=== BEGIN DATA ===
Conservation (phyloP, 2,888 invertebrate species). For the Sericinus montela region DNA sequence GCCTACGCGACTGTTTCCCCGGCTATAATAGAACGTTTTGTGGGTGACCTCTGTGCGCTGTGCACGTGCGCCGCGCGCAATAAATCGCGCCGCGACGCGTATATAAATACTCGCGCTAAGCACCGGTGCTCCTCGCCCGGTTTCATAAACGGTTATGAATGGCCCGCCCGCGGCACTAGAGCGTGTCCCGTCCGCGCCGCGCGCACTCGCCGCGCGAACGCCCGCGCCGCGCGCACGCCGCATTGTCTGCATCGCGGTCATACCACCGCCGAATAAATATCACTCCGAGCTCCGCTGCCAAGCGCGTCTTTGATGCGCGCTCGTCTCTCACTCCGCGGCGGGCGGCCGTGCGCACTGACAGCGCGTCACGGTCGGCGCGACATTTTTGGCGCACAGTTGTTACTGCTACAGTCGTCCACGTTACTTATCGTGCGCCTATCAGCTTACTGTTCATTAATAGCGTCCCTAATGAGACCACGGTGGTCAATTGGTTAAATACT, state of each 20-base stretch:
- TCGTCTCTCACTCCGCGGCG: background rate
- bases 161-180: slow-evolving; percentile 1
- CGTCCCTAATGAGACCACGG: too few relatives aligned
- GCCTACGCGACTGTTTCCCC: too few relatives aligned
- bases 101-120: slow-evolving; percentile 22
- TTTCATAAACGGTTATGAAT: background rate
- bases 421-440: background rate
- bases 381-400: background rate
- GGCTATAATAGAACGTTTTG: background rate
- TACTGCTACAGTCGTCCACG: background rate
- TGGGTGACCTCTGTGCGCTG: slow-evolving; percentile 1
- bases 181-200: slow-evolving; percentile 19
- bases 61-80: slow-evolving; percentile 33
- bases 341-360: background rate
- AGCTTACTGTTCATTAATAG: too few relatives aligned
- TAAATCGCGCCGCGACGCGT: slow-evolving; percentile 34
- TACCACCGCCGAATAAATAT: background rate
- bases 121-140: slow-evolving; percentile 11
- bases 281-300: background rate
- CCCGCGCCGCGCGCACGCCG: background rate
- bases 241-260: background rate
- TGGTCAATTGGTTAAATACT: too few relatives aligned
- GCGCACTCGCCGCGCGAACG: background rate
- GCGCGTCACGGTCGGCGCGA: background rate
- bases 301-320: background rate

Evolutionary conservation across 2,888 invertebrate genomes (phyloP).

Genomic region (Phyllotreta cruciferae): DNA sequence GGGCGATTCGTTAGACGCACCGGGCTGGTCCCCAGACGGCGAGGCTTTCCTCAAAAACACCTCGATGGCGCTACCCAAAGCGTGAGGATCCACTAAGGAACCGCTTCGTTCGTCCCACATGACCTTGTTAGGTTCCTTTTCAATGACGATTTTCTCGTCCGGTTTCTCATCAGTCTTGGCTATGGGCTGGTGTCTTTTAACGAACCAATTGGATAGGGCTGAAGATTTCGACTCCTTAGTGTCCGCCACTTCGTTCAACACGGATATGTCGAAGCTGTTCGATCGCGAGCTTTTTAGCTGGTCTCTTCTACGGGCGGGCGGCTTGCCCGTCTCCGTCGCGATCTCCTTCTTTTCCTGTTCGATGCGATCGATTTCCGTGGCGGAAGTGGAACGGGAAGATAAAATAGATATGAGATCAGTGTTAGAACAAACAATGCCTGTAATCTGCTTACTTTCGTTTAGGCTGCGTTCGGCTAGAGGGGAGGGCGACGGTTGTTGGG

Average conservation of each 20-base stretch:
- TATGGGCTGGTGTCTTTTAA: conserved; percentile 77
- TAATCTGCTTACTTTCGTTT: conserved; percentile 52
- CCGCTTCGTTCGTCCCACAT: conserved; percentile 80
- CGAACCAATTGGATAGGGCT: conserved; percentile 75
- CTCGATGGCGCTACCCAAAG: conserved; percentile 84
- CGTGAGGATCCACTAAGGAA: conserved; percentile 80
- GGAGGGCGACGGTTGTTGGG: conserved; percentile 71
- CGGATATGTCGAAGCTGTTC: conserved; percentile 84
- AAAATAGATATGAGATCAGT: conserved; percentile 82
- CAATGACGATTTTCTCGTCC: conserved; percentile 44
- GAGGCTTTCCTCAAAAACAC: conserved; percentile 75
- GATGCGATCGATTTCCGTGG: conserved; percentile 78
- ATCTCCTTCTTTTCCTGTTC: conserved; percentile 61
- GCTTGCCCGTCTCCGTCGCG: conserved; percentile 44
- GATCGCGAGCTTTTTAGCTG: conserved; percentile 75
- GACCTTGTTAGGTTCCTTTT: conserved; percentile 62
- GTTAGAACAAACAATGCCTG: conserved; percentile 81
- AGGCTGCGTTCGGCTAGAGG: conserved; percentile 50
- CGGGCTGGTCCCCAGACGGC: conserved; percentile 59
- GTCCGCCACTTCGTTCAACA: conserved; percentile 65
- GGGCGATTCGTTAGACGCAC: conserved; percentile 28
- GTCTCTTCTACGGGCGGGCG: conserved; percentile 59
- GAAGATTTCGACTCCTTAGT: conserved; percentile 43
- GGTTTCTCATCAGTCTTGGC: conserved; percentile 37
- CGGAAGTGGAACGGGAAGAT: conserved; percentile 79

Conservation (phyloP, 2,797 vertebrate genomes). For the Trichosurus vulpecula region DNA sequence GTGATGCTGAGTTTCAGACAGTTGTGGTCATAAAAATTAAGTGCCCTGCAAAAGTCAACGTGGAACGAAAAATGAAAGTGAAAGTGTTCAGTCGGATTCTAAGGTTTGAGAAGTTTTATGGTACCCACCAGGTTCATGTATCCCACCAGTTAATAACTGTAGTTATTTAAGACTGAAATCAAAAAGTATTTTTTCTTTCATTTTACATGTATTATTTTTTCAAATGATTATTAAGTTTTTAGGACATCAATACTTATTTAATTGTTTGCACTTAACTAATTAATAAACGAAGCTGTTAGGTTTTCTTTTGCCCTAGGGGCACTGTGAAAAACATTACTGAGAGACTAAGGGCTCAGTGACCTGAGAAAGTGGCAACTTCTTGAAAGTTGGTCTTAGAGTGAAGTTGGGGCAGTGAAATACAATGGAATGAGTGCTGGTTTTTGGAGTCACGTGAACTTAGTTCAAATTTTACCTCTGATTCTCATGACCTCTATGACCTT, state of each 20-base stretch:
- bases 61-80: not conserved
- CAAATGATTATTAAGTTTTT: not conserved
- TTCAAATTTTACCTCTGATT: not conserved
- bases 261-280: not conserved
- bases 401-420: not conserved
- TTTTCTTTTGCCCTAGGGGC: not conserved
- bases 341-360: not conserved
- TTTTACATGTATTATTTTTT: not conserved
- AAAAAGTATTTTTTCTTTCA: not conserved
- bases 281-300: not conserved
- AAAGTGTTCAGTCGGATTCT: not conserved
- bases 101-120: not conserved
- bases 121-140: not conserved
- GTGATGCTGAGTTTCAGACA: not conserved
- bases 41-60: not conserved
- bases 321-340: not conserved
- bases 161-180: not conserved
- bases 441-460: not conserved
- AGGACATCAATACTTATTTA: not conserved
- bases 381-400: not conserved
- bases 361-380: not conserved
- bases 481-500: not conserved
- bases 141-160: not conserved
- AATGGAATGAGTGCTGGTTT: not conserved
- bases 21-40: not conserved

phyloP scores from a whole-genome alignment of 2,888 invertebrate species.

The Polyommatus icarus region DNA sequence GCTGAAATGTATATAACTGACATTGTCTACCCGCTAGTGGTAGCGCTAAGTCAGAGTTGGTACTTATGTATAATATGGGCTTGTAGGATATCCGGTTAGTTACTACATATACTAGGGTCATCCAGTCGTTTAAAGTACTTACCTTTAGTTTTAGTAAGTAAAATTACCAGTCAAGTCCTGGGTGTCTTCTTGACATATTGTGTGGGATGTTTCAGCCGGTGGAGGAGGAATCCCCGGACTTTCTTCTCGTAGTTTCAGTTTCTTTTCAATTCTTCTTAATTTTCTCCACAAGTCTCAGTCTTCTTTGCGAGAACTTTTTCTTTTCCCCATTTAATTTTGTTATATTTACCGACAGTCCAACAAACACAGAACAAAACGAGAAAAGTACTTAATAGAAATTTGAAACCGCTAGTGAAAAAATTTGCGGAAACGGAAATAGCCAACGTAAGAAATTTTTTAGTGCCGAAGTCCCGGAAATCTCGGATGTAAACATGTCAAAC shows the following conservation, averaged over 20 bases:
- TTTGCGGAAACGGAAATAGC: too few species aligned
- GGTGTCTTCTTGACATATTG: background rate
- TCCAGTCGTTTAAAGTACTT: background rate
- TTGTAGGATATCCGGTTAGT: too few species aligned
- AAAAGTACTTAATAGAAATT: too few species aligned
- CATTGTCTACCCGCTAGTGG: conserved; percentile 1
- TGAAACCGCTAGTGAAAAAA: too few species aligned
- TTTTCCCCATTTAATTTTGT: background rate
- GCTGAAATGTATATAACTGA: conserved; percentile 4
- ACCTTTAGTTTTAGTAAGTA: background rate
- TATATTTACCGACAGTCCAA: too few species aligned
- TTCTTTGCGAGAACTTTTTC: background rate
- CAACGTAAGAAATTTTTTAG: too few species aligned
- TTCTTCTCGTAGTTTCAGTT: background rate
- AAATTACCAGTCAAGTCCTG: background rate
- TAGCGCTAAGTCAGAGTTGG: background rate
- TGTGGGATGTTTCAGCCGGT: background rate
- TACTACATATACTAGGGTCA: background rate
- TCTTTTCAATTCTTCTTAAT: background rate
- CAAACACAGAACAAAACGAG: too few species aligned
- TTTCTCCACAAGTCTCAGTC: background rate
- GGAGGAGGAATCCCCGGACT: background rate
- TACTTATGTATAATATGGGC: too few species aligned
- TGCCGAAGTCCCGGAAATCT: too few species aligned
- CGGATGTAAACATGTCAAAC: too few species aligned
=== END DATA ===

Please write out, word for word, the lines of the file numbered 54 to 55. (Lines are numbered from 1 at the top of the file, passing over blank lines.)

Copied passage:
- CGGAAGTGGAACGGGAAGAT: conserved; percentile 79

Conservation (phyloP, 2,797 vertebrate genomes). For the Trichosurus vulpecula region DNA sequence GTGATGCTGAGTTTCAGACAGTTGTGGTCATAAAAATTAAGTGCCCTGCAAAAGTCAACGTGGAACGAAAAATGAAAGTGAAAGTGTTCAGTCGGATTCTAAGGTTTGAGAAGTTTTATGGTACCCACCAGGTTCATGTATCCCACCAGTTAATAACTGTAGTTATTTAAGACTGAAATCAAAAAGTATTTTTTCTTTCATTTTACATGTATTATTTTTTCAAATGATTATTAAGTTTTTAGGACATCAATACTTATTTAATTGTTTGCACTTAACTAATTAATAAACGAAGCTGTTAGGTTTTCTTTTGCCCTAGGGGCACTGTGAAAAACATTACTGAGAGACTAAGGGCTCAGTGACCTGAGAAAGTGGCAACTTCTTGAAAGTTGGTCTTAGAGTGAAGTTGGGGCAGTGAAATACAATGGAATGAGTGCTGGTTTTTGGAGTCACGTGAACTTAGTTCAAATTTTACCTCTGATTCTCATGACCTCTATGACCTT, state of each 20-base stretch: